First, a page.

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Checking The Liquidator.
Checking The Liquidator prior to appointment is essential. Trust is vital. Therefore, ENSURE you raise an overdrawn directors loan account if one exists. How will it be dealt with? Do not accept “Don’t Worry”.
The Liquidator, however, once appointed has distinct powers as detailed in “Schedule 4, Insolvency Act 1986“.
Once appointed, the Creditors then can set up a Liquidation Committee. Therefore, allowing the Creditors to check and bring to the attention of the Liquidator, matters that then may require investigation or questions over their conduct, during the appointment.
What is a Liquidation Committee?
Once the first meeting of Creditors is then in place, creditors attending and voting, set up a “Liquidation Committee“. At least three members up to a maximum of five are therefore required to sit on the committee. Once agreed, the committee then approves the following for the Liquidator to do: –
- pay a Creditor in full;
- to start or agree on a compromise or arrangement with creditors;
- to commence and agree on a settlement of monies then due to the company;
- accept security for clearance of a debt.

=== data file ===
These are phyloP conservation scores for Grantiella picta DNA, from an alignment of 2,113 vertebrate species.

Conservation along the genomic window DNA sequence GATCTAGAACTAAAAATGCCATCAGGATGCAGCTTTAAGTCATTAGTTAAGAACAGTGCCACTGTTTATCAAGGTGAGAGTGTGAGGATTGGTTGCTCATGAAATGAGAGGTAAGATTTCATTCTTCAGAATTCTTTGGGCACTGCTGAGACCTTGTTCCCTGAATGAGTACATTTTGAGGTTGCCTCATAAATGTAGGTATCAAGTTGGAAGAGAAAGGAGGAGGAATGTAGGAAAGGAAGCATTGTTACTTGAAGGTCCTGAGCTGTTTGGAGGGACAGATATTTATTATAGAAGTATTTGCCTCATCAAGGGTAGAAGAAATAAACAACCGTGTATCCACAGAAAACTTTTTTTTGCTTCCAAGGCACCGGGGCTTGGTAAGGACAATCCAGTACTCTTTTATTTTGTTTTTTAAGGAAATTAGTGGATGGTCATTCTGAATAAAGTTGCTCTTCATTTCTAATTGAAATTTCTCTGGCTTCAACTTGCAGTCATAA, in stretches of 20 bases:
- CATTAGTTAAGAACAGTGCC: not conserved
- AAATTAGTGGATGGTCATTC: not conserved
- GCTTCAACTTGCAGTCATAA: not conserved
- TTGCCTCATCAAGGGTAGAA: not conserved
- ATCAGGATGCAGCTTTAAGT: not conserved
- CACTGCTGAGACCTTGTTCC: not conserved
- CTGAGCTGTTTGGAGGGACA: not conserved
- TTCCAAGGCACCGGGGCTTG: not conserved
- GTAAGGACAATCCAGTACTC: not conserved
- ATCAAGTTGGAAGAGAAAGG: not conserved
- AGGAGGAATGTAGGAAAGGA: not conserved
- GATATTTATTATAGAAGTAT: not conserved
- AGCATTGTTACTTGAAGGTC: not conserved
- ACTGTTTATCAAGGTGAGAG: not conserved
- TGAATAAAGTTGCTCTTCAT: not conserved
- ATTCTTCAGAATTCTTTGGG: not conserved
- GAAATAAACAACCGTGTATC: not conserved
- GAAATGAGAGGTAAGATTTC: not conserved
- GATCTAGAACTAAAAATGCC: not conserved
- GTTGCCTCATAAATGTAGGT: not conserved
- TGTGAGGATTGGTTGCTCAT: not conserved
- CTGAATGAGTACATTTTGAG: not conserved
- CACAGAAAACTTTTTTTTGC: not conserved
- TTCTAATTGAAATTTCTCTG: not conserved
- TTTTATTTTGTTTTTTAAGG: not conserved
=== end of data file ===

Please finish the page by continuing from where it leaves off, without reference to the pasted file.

The committee then reviews the appointed Liquidator’s insolvency bond and then agrees the liquidators’ fees. They also help on matters relating to the Liquidation as a whole.
Once established, then the committee will receive clear reports on any concerns outlined in the Liquidation, from the Liquidator. Then, any changes, therefore, need to be brought to the committees’ attention and then if required, sanctioned by them for the Liquidator to progress. They may be: –
- selling high-value critical assets;
- Payments by way of dividends to unsecured creditors;
- Potential legal action which if lost then could incur further cost to the Liquidation;
- writing of assets with no perceived value.
Checking The Liquidator – Fees:
The “Liquidation committee” therefore agrees on the Fees the Liquidators receives, at the first meeting of Creditors?
Liquidators Fees must be fixed either: –
- The time recorded by the Liquidator and staff or a set percentage of what worked.
Once fees are then agreed, the Liquidator, therefore, may bill up to the agreed amount. However, when the time has taken is excessive, the Liquidator may go back to the committee for more.
Then, After the first year of the Liquidation, all Creditors receive an annual report, including accounts for receipts and payments whilst in Liquidation.
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